Admin Alert: Running Green-Screen Commands from OpsNav, Part 1
August 2, 2006 Joe Hertvik
Because their operating systems are grounded in 5250 green-screen commands, i5, iSeries, and AS/400 machines have always had problems gaining acceptance in a graphical world. IBM responded to this issue years ago by creating the iSeries Navigator program (OpsNav), a graphical interface for the i5/OS operating system. However, Windows users still occasionally need to run text-based 5250 commands. To solve that problem, IBM added a Run Command facility to OpsNav.
Run Command is a somewhat valuable OpsNav feature that allows you to graphically enter and send batch i5/OS commands to an i5 partition for execution. This article is the first of a two-part series where I will cover the ins and outs of Run Command by showing you how to send commands from OpsNav to an i5/OS V5R3 machine for execution. (Note: The testing environment for the examples shown here can be found at the bottom of the article.) Today, I’ll cover the basics of Run Command. In a future article, I’ll look at some of its advanced features.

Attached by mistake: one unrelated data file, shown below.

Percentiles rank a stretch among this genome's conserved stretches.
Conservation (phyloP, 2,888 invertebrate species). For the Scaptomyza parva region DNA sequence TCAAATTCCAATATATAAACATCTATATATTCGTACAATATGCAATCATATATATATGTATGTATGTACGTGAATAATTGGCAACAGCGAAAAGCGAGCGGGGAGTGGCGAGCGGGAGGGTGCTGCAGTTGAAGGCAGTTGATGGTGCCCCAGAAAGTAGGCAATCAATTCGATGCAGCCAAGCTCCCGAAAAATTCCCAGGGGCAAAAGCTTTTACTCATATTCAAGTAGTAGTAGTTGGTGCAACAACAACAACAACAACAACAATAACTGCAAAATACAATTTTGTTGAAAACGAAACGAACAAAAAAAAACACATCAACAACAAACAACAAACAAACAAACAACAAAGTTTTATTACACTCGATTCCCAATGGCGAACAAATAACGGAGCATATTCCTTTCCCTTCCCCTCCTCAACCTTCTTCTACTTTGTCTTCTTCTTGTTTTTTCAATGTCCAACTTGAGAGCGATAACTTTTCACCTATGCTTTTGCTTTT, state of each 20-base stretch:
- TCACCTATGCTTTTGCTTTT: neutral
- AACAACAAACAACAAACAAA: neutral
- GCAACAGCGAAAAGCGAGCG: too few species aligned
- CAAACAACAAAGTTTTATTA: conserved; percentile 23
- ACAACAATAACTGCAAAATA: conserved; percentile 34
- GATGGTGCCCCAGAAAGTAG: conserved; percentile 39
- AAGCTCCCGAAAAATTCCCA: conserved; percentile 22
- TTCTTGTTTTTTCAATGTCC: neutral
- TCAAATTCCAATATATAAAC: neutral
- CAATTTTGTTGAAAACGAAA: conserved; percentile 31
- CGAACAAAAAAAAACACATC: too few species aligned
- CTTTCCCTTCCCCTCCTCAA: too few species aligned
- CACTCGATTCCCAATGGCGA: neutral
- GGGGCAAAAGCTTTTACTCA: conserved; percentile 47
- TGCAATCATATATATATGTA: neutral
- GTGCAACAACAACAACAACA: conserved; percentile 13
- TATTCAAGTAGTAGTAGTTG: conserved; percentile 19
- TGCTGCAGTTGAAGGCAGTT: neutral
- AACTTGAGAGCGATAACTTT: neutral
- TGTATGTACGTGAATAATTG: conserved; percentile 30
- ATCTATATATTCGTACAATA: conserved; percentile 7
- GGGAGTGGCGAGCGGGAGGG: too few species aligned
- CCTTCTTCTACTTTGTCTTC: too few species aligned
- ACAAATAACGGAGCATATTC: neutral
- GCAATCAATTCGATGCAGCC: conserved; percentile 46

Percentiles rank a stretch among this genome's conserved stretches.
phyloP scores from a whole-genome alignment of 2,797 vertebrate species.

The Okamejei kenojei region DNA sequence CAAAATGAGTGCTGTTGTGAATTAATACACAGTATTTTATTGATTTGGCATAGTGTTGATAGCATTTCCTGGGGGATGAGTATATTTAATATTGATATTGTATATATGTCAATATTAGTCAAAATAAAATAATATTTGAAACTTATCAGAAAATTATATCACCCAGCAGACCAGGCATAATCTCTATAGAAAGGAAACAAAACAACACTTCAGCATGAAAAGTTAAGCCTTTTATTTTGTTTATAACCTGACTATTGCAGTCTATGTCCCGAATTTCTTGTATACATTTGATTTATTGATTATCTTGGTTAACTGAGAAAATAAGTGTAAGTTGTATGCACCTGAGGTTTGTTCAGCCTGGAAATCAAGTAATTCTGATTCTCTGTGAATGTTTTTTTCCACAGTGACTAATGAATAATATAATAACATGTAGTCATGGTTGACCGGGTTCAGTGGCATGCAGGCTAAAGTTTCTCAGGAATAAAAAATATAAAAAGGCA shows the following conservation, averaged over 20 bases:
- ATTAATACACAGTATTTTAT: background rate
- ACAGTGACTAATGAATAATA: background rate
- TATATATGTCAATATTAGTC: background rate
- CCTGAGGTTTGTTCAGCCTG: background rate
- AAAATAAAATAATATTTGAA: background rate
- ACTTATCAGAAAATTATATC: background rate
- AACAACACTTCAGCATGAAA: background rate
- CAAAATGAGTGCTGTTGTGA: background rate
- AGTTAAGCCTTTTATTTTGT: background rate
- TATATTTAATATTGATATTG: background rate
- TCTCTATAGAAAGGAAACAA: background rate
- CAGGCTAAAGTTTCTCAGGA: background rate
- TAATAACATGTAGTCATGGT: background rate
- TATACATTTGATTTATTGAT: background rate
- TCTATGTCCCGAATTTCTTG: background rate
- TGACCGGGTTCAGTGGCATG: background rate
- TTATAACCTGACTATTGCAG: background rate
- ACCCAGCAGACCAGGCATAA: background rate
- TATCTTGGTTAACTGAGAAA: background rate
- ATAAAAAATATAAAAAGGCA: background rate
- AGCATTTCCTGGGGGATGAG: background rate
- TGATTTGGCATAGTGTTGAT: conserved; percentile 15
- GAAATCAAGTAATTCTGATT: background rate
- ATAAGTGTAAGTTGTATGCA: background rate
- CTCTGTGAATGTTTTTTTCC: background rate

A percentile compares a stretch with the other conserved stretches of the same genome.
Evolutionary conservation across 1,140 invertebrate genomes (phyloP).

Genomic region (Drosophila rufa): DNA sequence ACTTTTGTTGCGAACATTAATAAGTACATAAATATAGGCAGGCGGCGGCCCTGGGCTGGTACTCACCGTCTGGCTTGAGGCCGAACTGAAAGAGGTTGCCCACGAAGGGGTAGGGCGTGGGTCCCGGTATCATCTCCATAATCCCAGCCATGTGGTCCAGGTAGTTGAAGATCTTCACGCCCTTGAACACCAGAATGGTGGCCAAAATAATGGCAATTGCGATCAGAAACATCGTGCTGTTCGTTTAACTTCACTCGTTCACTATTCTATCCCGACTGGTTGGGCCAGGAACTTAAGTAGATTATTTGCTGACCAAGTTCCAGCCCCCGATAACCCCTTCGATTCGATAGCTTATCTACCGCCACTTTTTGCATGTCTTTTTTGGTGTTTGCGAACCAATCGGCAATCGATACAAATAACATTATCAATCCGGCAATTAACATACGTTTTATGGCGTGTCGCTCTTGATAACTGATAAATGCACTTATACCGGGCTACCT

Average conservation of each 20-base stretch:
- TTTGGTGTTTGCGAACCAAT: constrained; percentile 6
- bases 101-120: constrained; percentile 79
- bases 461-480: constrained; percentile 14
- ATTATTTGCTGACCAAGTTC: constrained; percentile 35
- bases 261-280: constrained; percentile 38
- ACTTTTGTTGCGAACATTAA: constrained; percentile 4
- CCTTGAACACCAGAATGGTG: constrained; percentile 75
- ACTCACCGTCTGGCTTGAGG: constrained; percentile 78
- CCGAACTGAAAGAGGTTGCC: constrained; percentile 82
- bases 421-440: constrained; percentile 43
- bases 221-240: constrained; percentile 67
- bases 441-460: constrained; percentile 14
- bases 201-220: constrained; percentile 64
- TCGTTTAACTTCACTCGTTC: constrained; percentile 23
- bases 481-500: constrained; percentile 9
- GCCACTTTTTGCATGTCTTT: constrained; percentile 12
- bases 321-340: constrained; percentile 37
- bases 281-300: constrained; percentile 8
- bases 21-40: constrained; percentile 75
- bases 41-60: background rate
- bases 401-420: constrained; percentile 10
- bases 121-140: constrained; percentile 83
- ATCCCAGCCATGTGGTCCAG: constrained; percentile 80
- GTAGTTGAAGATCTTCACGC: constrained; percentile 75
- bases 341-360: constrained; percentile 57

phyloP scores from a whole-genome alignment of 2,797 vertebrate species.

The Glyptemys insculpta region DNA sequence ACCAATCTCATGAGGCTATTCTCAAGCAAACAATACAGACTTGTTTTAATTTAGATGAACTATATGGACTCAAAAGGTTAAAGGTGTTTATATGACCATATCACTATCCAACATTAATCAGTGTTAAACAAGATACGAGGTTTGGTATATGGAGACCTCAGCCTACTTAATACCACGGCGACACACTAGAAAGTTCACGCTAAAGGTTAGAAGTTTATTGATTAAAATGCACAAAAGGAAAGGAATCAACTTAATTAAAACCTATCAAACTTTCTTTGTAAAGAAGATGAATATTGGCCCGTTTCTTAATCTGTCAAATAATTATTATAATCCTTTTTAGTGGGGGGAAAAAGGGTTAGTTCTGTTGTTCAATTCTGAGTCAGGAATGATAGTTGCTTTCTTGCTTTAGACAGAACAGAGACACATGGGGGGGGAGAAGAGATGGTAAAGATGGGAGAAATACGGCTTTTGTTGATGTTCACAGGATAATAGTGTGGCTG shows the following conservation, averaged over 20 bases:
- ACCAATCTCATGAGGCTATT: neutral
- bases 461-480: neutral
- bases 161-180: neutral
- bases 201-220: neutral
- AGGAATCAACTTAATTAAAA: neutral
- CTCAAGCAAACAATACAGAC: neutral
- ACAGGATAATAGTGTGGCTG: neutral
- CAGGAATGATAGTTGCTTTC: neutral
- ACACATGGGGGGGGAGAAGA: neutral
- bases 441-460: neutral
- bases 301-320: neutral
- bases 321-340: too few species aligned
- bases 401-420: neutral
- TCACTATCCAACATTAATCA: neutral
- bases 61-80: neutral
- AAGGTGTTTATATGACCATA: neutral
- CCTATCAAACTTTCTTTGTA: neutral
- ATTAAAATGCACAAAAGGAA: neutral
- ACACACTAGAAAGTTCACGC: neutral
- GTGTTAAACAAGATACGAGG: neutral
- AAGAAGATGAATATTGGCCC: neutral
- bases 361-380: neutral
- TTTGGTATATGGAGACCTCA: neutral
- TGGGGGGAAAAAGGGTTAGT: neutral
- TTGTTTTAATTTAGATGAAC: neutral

Getting Started with Run Command
It’s important to understand that Run Command configures and sends 5250 commands to your i5 box, so that the commands can be run as batch jobs. Because all submitted commands are executed as batch processes, interactive commands, such as the Work with Object (WRKOBJ) command, cannot be executed using this feature.